EFSI allows the EIB Group to do considerably more than it did in the past in terms of financing innovative, higher risk projects. This will enable the group to address market gaps and encourage other financers, public or private, to participate, unlocking investment that is currently slowed down or hindered by economic uncertainty. Emphasis will be put on key sectors identified under the EFSI regulation, although it needs to be stressed that no geographic or sector quotas apply.
Hence the focus will be placed amongst other things on:
- Transport, energy and the digital economy;
- The environment and resource efficiency;
- Human capital, culture and health;
- Research, development and innovation; and
- Support for SMEs and mid-caps.
To achieve this, EFSI has two components: An Infrastructure and Innovation Window (IIW) to be deployed through the EIB; and an SME Window (SMEW) to be deployed through the EIF to support SMEs and mid-caps.
The EIB Group will also continue to develop new tailored products to address specific market failures, based on a needs assessment. The main benefits of EFSI are that the EIB can offer:
- New products (notably in subordinated debt/equity-type financing);
- Scalable risk-sharing instruments with commercial banks as well as national promotional banks; and
- Financing for new client groups (e.g. in the field of mid-caps, turn-around financing).
As speed is of the essence, the EIB and the EIF rapidly deployed teams to identify potential projects for EFSI support. This was possible due to the group’s decision not to wait for the EFSI governance structure to be put in place, but to start with the roll-out as quickly as possible through the so-called warehousing of projects – still complying with the legislative process, but accelerating all efforts to get the job and growth engine started.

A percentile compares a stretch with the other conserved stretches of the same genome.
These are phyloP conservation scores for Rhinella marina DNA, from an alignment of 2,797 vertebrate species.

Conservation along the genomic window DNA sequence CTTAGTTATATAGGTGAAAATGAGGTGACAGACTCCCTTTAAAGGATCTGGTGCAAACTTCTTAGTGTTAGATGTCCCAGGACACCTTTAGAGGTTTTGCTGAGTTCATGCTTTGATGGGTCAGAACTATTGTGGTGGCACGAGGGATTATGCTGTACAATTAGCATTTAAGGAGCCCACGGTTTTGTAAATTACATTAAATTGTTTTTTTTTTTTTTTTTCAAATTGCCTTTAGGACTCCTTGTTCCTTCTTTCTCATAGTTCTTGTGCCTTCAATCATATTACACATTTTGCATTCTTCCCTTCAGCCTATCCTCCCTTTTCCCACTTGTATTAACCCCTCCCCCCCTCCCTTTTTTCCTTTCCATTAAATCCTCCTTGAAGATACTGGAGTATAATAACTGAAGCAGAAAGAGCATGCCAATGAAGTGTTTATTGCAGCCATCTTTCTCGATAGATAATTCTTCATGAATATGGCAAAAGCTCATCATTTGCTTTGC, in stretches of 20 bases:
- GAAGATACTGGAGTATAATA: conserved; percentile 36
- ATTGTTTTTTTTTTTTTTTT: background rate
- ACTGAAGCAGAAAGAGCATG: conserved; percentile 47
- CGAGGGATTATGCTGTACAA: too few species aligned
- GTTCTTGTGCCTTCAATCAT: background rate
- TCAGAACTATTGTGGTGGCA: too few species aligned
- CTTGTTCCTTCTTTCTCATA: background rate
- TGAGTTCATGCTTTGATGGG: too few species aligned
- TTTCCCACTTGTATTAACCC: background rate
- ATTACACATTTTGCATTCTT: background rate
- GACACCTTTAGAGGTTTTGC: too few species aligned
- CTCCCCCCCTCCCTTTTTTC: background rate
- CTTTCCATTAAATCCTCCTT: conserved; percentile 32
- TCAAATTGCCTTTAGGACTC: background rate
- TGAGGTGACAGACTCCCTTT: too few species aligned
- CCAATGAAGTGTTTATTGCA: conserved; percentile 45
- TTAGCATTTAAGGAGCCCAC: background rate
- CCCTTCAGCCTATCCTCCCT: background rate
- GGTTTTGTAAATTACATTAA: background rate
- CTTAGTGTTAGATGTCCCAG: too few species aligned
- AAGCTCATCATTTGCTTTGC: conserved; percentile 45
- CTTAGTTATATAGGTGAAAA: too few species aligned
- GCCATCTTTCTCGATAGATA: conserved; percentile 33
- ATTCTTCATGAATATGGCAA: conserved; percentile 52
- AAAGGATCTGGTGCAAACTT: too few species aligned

So far, the EU Bank’s governing bodies have approved 54 projects with a volume of €7.2 billion which should support total investment of around €30 billion.
Of these projects, the majority consists of renewable energy, energy efficiency, and other investment that contributes to low-carbon growth. The others include investment in R&D and industrial innovation, digital and social infrastructure and transport, as well as access to finance for smaller businesses.
In parallel, the European Investment Fund is delivering impressive results benefiting smaller businesses as part of the Investment Plan for Europe. The EIF has already signed more than 150 operations, with total financing under EFSI of €3.4 billion which is expected to trigger more than €45 billion of investments.
Some 125,000 SMEs and mid-caps throughout the European Union are expected to benefit. This clearly demonstrates that the crowding-in of capital works. EFSI increases the EIB Group’s capacity to perform this catalytic function. Through EFSI, the EIB will encourage the launch of economically valuable projects, making them attractive for wary investors, and giving economic recovery a boost at a critical juncture.
EFSI No Silver Bullet
However, the European Fund for Strategic Investments is not a silver bullet that bridges the investment and innovation gaps. EFSI needs to work within the context of the other two strands of the Investment Plan for Europe. Europe needs to better structure projects in order to attract promoters and investors.
The new European Investment Advisory Hub (EIAH), offering a single point of entry, will help identify bottlenecks and build the knowledge and capacity needed to get good projects going, in particular through reinforced use of financial instruments and improved access to finance.